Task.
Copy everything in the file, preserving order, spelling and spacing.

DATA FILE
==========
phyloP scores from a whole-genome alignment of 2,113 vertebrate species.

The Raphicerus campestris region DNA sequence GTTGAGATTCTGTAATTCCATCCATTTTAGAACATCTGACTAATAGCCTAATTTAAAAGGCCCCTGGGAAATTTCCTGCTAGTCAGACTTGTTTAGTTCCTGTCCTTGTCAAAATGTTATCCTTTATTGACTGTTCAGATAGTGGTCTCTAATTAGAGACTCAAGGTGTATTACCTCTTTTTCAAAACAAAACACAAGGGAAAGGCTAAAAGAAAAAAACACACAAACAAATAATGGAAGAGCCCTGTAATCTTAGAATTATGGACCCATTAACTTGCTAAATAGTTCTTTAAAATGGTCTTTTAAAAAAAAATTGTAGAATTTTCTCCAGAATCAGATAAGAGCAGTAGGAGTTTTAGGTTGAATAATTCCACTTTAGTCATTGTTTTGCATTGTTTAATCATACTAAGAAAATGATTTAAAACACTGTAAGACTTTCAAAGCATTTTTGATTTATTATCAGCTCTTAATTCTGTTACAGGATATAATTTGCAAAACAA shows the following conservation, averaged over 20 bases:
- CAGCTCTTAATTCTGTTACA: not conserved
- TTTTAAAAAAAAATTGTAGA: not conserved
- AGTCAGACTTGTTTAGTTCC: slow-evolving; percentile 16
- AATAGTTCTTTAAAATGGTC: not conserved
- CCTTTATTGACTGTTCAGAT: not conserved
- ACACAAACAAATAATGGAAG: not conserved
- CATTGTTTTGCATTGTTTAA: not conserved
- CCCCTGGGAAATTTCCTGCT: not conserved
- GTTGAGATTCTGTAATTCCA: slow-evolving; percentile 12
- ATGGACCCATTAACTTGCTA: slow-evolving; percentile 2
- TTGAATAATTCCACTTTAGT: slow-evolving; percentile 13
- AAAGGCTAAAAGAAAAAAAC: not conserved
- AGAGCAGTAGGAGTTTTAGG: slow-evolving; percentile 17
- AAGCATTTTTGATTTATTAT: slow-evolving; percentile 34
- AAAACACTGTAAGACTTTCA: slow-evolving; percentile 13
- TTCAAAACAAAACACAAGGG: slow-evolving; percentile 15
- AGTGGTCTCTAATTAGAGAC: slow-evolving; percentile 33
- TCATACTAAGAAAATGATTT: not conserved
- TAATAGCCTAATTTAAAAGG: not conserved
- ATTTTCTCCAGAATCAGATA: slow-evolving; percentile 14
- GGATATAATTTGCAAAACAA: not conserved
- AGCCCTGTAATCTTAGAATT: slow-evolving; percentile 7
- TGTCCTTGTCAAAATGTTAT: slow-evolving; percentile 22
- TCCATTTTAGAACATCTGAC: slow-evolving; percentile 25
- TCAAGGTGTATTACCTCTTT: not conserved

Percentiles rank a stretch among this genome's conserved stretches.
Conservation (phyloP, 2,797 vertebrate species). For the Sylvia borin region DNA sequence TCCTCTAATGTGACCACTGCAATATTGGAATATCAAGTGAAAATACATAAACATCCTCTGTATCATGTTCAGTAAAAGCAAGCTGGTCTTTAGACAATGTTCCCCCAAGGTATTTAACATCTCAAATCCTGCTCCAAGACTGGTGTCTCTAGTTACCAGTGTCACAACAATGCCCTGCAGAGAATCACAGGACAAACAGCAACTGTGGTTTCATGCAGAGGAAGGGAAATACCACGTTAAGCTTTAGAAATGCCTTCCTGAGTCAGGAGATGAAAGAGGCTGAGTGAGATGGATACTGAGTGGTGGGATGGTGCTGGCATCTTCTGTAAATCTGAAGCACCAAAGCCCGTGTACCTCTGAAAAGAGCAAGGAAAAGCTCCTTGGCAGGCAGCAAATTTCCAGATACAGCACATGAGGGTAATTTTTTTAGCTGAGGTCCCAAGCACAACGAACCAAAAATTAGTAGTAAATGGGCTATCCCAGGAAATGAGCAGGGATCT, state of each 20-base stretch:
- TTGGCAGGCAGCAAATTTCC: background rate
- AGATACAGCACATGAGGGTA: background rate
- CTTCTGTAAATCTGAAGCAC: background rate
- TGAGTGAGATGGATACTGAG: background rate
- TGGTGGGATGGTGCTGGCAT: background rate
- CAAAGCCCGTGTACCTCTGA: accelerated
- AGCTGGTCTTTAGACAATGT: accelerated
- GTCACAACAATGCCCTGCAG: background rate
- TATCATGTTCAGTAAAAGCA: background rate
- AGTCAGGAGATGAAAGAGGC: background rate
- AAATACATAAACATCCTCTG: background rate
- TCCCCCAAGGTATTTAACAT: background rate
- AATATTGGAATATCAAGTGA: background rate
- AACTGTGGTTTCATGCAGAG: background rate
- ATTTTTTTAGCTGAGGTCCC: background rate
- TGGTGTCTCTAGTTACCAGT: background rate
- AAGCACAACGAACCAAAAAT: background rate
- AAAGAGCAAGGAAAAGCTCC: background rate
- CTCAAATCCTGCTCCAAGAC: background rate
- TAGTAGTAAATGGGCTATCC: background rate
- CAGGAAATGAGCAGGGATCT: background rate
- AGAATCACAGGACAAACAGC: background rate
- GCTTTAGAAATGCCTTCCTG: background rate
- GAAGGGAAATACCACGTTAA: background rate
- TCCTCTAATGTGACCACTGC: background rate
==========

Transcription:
phyloP scores from a whole-genome alignment of 2,113 vertebrate species.

The Raphicerus campestris region DNA sequence GTTGAGATTCTGTAATTCCATCCATTTTAGAACATCTGACTAATAGCCTAATTTAAAAGGCCCCTGGGAAATTTCCTGCTAGTCAGACTTGTTTAGTTCCTGTCCTTGTCAAAATGTTATCCTTTATTGACTGTTCAGATAGTGGTCTCTAATTAGAGACTCAAGGTGTATTACCTCTTTTTCAAAACAAAACACAAGGGAAAGGCTAAAAGAAAAAAACACACAAACAAATAATGGAAGAGCCCTGTAATCTTAGAATTATGGACCCATTAACTTGCTAAATAGTTCTTTAAAATGGTCTTTTAAAAAAAAATTGTAGAATTTTCTCCAGAATCAGATAAGAGCAGTAGGAGTTTTAGGTTGAATAATTCCACTTTAGTCATTGTTTTGCATTGTTTAATCATACTAAGAAAATGATTTAAAACACTGTAAGACTTTCAAAGCATTTTTGATTTATTATCAGCTCTTAATTCTGTTACAGGATATAATTTGCAAAACAA shows the following conservation, averaged over 20 bases:
- CAGCTCTTAATTCTGTTACA: not conserved
- TTTTAAAAAAAAATTGTAGA: not conserved
- AGTCAGACTTGTTTAGTTCC: slow-evolving; percentile 16
- AATAGTTCTTTAAAATGGTC: not conserved
- CCTTTATTGACTGTTCAGAT: not conserved
- ACACAAACAAATAATGGAAG: not conserved
- CATTGTTTTGCATTGTTTAA: not conserved
- CCCCTGGGAAATTTCCTGCT: not conserved
- GTTGAGATTCTGTAATTCCA: slow-evolving; percentile 12
- ATGGACCCATTAACTTGCTA: slow-evolving; percentile 2
- TTGAATAATTCCACTTTAGT: slow-evolving; percentile 13
- AAAGGCTAAAAGAAAAAAAC: not conserved
- AGAGCAGTAGGAGTTTTAGG: slow-evolving; percentile 17
- AAGCATTTTTGATTTATTAT: slow-evolving; percentile 34
- AAAACACTGTAAGACTTTCA: slow-evolving; percentile 13
- TTCAAAACAAAACACAAGGG: slow-evolving; percentile 15
- AGTGGTCTCTAATTAGAGAC: slow-evolving; percentile 33
- TCATACTAAGAAAATGATTT: not conserved
- TAATAGCCTAATTTAAAAGG: not conserved
- ATTTTCTCCAGAATCAGATA: slow-evolving; percentile 14
- GGATATAATTTGCAAAACAA: not conserved
- AGCCCTGTAATCTTAGAATT: slow-evolving; percentile 7
- TGTCCTTGTCAAAATGTTAT: slow-evolving; percentile 22
- TCCATTTTAGAACATCTGAC: slow-evolving; percentile 25
- TCAAGGTGTATTACCTCTTT: not conserved

Percentiles rank a stretch among this genome's conserved stretches.
Conservation (phyloP, 2,797 vertebrate species). For the Sylvia borin region DNA sequence TCCTCTAATGTGACCACTGCAATATTGGAATATCAAGTGAAAATACATAAACATCCTCTGTATCATGTTCAGTAAAAGCAAGCTGGTCTTTAGACAATGTTCCCCCAAGGTATTTAACATCTCAAATCCTGCTCCAAGACTGGTGTCTCTAGTTACCAGTGTCACAACAATGCCCTGCAGAGAATCACAGGACAAACAGCAACTGTGGTTTCATGCAGAGGAAGGGAAATACCACGTTAAGCTTTAGAAATGCCTTCCTGAGTCAGGAGATGAAAGAGGCTGAGTGAGATGGATACTGAGTGGTGGGATGGTGCTGGCATCTTCTGTAAATCTGAAGCACCAAAGCCCGTGTACCTCTGAAAAGAGCAAGGAAAAGCTCCTTGGCAGGCAGCAAATTTCCAGATACAGCACATGAGGGTAATTTTTTTAGCTGAGGTCCCAAGCACAACGAACCAAAAATTAGTAGTAAATGGGCTATCCCAGGAAATGAGCAGGGATCT, state of each 20-base stretch:
- TTGGCAGGCAGCAAATTTCC: background rate
- AGATACAGCACATGAGGGTA: background rate
- CTTCTGTAAATCTGAAGCAC: background rate
- TGAGTGAGATGGATACTGAG: background rate
- TGGTGGGATGGTGCTGGCAT: background rate
- CAAAGCCCGTGTACCTCTGA: accelerated
- AGCTGGTCTTTAGACAATGT: accelerated
- GTCACAACAATGCCCTGCAG: background rate
- TATCATGTTCAGTAAAAGCA: background rate
- AGTCAGGAGATGAAAGAGGC: background rate
- AAATACATAAACATCCTCTG: background rate
- TCCCCCAAGGTATTTAACAT: background rate
- AATATTGGAATATCAAGTGA: background rate
- AACTGTGGTTTCATGCAGAG: background rate
- ATTTTTTTAGCTGAGGTCCC: background rate
- TGGTGTCTCTAGTTACCAGT: background rate
- AAGCACAACGAACCAAAAAT: background rate
- AAAGAGCAAGGAAAAGCTCC: background rate
- CTCAAATCCTGCTCCAAGAC: background rate
- TAGTAGTAAATGGGCTATCC: background rate
- CAGGAAATGAGCAGGGATCT: background rate
- AGAATCACAGGACAAACAGC: background rate
- GCTTTAGAAATGCCTTCCTG: background rate
- GAAGGGAAATACCACGTTAA: background rate
- TCCTCTAATGTGACCACTGC: background rate